We’re at CES 2023 in Las Vegas, and now that VR is approaching the mainstream we’re seeing tons of accessories to help players have fun in the so-called 'metaverse'. Shiftall is a VR accessory and device maker that has solved some interesting problems for users who want to spend serious time in virtual reality, such as how do you stay hydrated without dropping the virtual ball? Or how do you keep your VR sessions private if you can’t see who’s around to listen?
The FlipVR controller from Shiftall relies on the Lighthouse technology used with VR headsets like the Valve Index and the HTC Vive Pro 2. Lighthouse trackers are modular systems, and Shiftall has come up with a unique way to attach a Lighthouse tracker to a handheld controller that flips out of the way when you want to use your opposable thumb.
With a flick of the wrist, the controller flops over, and you can grab a bottle of water, or start typing on a keyboard. Flip the controller back for quick access to the thumbstick and buttons.
We got a chance to watch one of Shiftall’s experts navigate a meta-space while flipping a bottle of water from hand to hand. Frankly, the contraption seemed a bit overwrought, and there is a lot of gear swinging around.
But it also looks like fun – and with some practice, the dance of engaging the controls and flipping for a sip of coffee could add an interesting new level of interactivity, if it works well. There's a distinct nunchaku element to the gear, though, and we might worry about collateral damage.
The Shiftall Mutalk makes your talking voice a whisper
In addition to the FlipVR controller, Shiftall has an intriguing new microphone for VR users that could ensure a bit more privacy in the virtual space. The Mutalk microphone straps to your head, and looks like a VR headset for your mouth. There are no cameras inside, only a microphone that connects via Bluetooth. The purpose is to keep your voice trapped inside, so nobody around can hear you.
It actually works very well. The Shiftall demo artist was effectively muffled as he strapped the Mutalk microphone to his face while bellowing at the crowd. Shiftall says the Mutalk microphone dampens the sound of your voice by -30dB to outsiders; that’s the difference between a whisper and a soft, conversational voice.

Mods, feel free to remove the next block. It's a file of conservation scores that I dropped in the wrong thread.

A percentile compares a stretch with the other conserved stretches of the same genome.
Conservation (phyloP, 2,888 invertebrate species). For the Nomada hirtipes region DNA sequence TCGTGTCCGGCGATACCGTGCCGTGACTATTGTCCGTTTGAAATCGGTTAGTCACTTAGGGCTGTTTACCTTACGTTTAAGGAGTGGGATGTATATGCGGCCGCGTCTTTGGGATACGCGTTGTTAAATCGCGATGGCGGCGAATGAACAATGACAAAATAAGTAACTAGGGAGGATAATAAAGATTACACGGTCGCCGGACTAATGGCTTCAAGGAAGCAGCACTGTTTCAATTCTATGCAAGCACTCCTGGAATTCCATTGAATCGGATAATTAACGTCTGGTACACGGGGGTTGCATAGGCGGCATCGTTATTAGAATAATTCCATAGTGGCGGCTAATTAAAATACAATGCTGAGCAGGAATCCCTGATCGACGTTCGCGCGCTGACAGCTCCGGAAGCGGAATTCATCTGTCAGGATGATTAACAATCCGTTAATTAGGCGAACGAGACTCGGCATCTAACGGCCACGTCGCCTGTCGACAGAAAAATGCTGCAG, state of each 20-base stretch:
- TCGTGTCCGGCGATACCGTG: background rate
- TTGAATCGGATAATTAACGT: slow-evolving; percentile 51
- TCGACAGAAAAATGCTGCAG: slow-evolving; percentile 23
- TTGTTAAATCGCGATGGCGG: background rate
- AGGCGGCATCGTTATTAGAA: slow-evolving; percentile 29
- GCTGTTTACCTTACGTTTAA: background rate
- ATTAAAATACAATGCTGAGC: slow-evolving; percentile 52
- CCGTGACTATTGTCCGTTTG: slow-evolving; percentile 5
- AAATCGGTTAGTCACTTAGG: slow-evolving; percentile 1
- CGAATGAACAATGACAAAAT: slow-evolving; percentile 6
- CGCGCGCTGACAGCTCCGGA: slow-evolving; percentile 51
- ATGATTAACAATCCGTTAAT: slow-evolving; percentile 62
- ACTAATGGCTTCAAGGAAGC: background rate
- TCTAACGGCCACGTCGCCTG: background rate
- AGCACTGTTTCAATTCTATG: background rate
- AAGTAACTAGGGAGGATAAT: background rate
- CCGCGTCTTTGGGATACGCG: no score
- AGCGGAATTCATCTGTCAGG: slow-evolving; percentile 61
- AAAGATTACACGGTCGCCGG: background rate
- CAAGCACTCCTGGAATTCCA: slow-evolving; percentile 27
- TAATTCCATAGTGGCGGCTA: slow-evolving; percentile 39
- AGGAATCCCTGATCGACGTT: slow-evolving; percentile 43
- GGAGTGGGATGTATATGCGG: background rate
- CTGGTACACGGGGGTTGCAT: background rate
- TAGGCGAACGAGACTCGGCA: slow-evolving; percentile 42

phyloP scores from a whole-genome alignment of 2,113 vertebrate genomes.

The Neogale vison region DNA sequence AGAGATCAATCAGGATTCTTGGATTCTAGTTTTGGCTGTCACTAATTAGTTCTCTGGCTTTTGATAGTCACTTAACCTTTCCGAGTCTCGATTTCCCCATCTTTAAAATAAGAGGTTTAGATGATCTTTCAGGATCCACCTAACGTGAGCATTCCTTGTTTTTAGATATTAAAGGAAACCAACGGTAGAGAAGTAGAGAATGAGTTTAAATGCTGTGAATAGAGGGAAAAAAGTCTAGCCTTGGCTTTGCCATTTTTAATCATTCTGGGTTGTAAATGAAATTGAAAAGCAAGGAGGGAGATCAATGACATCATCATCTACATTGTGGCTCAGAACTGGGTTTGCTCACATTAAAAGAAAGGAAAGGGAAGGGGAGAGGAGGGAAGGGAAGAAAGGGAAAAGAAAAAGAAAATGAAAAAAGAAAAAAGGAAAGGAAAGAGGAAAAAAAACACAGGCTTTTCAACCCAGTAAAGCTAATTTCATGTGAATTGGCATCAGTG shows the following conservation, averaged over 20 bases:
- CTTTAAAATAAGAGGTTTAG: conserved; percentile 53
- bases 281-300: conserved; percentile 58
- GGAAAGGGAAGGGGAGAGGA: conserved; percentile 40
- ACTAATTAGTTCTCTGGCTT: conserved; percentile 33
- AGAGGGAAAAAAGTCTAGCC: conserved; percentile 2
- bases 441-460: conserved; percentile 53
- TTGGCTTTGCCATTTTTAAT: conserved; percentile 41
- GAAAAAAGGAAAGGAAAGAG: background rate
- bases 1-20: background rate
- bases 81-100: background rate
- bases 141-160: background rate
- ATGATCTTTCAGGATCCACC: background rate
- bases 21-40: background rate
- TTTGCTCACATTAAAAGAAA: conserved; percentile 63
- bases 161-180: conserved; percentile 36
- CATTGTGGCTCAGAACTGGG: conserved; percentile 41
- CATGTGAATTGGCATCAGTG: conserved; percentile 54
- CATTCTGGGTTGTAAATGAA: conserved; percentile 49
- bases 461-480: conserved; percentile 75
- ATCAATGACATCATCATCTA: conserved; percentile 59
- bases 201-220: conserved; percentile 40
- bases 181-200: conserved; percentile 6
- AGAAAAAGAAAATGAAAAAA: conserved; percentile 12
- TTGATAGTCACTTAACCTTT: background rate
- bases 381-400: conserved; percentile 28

If you’ve used VR, you’ve probably felt nervous about what’s going on in the real world outside your virtual realm. Wondering if someone will sneak up on you, or listen in on your virtual chats, is a real concern for players.
The Mutalk device is a bit large and gaudy-looking, but it solves an interesting problem. Right now there aren't many popular social apps in VR for getting together with friends, but as these become more popular, a privacy microphone could help users open up more and enjoy the virtual world more freely.
In fact, the Mutalk microphone works with your phone in addition to VR headsets – so if you've been looking for a more private solution for having conversations, and you don’t mind strapping a small VR-looking mount to your face while you chat, you could pick up a Mutalk headset to use when you're chatting on the phone.
These devices are still in development, so pricing and availability are yet to be announced. Keep checking back for the latest updates on the cool VR gear we’re seeing at CES 2023 in Las Vegas.
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Phil Berne is a preeminent voice in consumer electronics reviews, having reviewed his first device (the Sony D-EJ01 Discman) more than 20 years ago for eTown.com. He has been writing about phones and mobile technology, since before the iPhone, for a variety of sites including PCMag, infoSync, PhoneScoop, and Slashgear. He holds an M.A. in Cultural Theory from Carnegie Mellon University.
Phil was the internal reviewer for Samsung Mobile, writing opinions and review predictions about top secret new devices months before launch. He left in 2017. He worked at an Apple Store near Boston, MA, at the height of iPod popularity. He has been a High School English teacher at Title I schools, and is a certified Lifeguard. His passion is smartphones and wearables, and he is sure that the next big thing will be phones we wear on our faces.